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Source:  Angela Powers, apowers@k-state.edu;
and Samuel Mwangi, 785-532-3960, scmwangi@k-state.edu
News release prepared by: Jennifer Torline, 785-532-0847, jtorline@k-state.edu

Monday, Feb. 14, 2011


MANHATTAN -- The media is playing a powerful role in communicating about the political uprising in Egypt, and two faculty members from Kansas State University's A.Q. Miller School of Journalism and Mass Communications have expertise on the subject.

Angela Powers, director of the A.Q. Miller School, can discuss the changing face of media management in Egypt. In 2010 Powers spent three weeks in the country working with more than 120 media managers and professionals in the country to help promote transparency in the media.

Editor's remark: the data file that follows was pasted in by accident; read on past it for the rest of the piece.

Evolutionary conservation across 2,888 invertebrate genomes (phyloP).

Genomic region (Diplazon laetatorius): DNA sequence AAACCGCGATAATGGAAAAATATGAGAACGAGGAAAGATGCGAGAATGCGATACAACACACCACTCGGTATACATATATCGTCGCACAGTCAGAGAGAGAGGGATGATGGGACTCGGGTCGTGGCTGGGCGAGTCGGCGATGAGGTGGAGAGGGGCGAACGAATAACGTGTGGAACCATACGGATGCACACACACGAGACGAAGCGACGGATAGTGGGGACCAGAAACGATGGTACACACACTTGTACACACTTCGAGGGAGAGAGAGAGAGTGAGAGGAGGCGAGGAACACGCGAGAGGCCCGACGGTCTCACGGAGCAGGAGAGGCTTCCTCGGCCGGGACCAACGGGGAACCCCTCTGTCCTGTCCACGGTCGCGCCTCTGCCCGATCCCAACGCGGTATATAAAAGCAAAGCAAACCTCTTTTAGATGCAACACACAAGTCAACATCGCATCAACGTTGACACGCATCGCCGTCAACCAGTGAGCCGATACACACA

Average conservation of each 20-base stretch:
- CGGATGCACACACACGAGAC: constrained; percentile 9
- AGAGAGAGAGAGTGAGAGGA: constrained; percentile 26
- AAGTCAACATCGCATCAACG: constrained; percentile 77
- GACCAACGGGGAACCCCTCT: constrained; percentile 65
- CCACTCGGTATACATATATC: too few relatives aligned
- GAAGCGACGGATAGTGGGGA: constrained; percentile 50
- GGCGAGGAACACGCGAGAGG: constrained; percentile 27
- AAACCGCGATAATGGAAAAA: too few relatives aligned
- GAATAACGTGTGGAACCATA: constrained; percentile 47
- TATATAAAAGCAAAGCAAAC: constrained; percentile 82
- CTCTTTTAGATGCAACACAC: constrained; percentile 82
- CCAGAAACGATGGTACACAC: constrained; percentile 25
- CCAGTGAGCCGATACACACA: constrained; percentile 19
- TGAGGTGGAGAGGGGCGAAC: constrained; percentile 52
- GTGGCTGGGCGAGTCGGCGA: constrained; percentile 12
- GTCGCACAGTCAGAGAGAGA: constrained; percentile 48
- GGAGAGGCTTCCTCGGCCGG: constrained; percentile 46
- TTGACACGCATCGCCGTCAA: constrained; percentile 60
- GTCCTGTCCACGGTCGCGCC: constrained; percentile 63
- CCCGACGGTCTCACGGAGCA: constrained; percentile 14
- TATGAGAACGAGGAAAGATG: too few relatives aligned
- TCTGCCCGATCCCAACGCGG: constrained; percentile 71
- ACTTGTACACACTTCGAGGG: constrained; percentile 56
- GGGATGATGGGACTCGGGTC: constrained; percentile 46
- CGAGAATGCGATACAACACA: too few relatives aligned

Currently the government owns all of Egypt's major media organizations, including five newspapers and network radio and television stations. Television remains the most popular medium in Egypt, with state radio playing recitations from the Koran, Powers said.

She can be reached at apowers@k-state.edu.

Samuel Mwangi, assistant professor of journalism and mass communications, researches social media, interactive media technologies and social change. He is the coordinator of the International Media and Democracy Project. He previously worked as a print journalist in Kenya and the United States. He can discuss social media and its impact in Egypt. Mwangi can be reached at 785-532-3960 or scmwangi@k-state.edu.


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